The Ampersand’s Weekend Watchlist offers bingeable movie recommendations bundled into nifty little themes. Our recs for this weekend’s movie marathon: movies with scenes made awesome by great musical score.
Weekend Watchlist: 5 Movie Scenes with Great Musical Score
Movies and music are each powerful on their own. But sometimes, you get that one moment when a movie scene is paired with the perfect song choice. The result? A transcendent experience.
A note on our criteria: we excluded musicals, music-centric films (as much as we wanted to include the Tiny Dancer bus scene from Almost Famous), and performances of a song within a movie (sorry, no singing Heath Ledger for ya). We also limited our recommendations to movies currently available for streaming in the Philippines.
Immigrant Song by Led Zeppelin in Thor: Ragnarok (2017)
There’s a handful of times we audibly gasped at scenes from Marvel movies and our biggest OMG-grip-your-seat moment is Captain America summoning the Mjolnir in Avengers: Endgame (admit it, you almost screamed too). A close second is the final battle in Thor: Ragnarok, specifically that first guitar riff of “Immigrant Song” and Robert Plant’s iconic howl “Ah-ah, ah!” as the god Thor descends from the sky.
Fun fact: “Immigrant Song” has references to Norse mythology. Indeed a perfect battle song for the god of thunder and lightning.
Director Taika Waititi went to great lengths to secure the rights to use Led Zeppelin’s music in the movie. The band is known for being extremely selective about who gets to use their songs. In 2003, Jack Black had to plead to get the greenlight to include “Immigrant Song” in his movie School of Rock.
Where to watch: Apple TV
Visions of Gideon by Sufjan Stevens in Call Me By Your Name (2017)
Call Me By Your Name is a film based on the novel by Andre Aciman. The film tells the story of love, desire, and heartbreak between Elio (Timothee Chalamet) and Oliver (Armie Hammer).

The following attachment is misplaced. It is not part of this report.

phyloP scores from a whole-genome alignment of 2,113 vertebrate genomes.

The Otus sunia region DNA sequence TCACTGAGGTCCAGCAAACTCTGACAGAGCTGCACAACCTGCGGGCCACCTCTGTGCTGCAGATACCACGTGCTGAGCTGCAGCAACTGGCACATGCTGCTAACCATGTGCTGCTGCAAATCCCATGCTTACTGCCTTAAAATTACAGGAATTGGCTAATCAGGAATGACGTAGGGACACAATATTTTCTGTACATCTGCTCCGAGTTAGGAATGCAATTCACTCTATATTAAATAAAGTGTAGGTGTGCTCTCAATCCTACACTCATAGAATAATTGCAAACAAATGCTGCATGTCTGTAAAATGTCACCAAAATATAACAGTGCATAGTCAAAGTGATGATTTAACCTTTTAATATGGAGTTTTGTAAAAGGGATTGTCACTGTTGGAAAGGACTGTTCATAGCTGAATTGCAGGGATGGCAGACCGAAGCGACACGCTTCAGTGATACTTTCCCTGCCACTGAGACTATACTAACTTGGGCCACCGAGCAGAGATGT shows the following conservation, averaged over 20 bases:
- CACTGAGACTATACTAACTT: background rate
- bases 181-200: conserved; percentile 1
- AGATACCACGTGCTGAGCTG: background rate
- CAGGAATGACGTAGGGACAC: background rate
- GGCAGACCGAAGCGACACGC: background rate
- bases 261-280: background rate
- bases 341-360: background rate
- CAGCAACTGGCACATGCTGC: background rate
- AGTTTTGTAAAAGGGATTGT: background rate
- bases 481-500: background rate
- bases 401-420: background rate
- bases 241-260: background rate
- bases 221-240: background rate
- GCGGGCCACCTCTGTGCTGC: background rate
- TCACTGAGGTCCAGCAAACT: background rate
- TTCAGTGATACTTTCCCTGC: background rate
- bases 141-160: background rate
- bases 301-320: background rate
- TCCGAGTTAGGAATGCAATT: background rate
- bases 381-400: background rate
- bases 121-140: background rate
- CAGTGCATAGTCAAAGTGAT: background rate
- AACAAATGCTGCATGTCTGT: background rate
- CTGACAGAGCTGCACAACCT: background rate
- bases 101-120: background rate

Three Sufjan Stevens songs are featured in the movie: a remix of “Futile Devices” and two new songs written by Stevens specifically for the film. The first, “Mystery of Love”, plays during the lovers’ happier times. The second, “Visions of Gideon” serves as the backdrop of Elio’s first heartbreak. Director Luca Guadagnino focuses the shot on Chalamet, sitting in front of a fireplace and reflecting on a love lost: “I have loved you for the last time” Stevens sings in the background.
Available in: Google Play
Heroes by David Bowie in Jojo Rabbit (2019)
Another Taika Waititi film lands on our list. Jojo Rabbit (Oscar winner for Best Adapted Screenplay) tells the story of Jojo, a young boy who is friends with an imaginary Hitler. One day, Jojo discovers his mother is hiding a Jewish girl in their attic.
Jojo Rabbit’s soundtrack is filled with the greats—The Beatles, Tom Waits, and of course, David Bowie. “Helden”, a German version of Bowie’s “Heroes”, closes out the film as Jojo and Elsa dance in the streets of Berlin. It’s a poignant moment, a celebration of living freely “just for one day”, or maybe even “for ever and ever”.
Where to watch: Apple TV
Hero by Regina Spektor in 500 Days of Summer (2009)
500 Days of Summer has a great soundtrack. After all, music is integral to the movie’s plot: “I love The Smiths” is the first thing Summer (Zooey Deschanel) says to Tom (Joseph Gordon-Levitt), before singing the most popular line from “There is a Light that Never Goes Out”. Aside from The Smiths, songs from The Temper Trap, The Pixies, Hall and Oates, and even Deschanel’s band, She & Him are used to chronicle Tom and Summer’s relationship.
There’s a lot of iconic music moments in the movie—there’s even an impromptu dance number! But the one that broke us is the split-screen Expectations vs. Reality sequence. Tom attends Summer’s party, intoxicated by the promise of the evening. Regina Spektor’s “Hero” starts playing in the background. It’s a fitting song choice, mostly because Tom “never saw it coming at all”. By the end of the evening, reality has trumped Tom’s expectations. True enough, “no one’s got it all”.
Don’t Stop Me Now by Queen in Shaun of the Dead (2004)
Shaun of the Dead has probably the most iconic zombie fight scene in film and TV history. Sorry, Jon Snow. Hardhome was a great episode, but was your fight perfectly choreographed to a Queen song? Nah. Didn’t think so.
This sequence is perfect. Each hit and smack hilariously timed with the song’s drumbeat? Check. Flickering lights in sync with every syllable of don’t / stop / me / now? You got it. Beating a zombie in the face with a fire extinguisher while Freddie Mercury belts out “oh oh oh oh oh exploooode”? It’s all in here.
Also, “David, kill the Queen!” Iconic.
Where to watch: Hulu
For more insights on movies or pop culture in general, visit our website at https://theamprsnd.com/.
Patriz Biliran and Regina Peñarroyo co-run The Ampersand and write blog articles in their free time.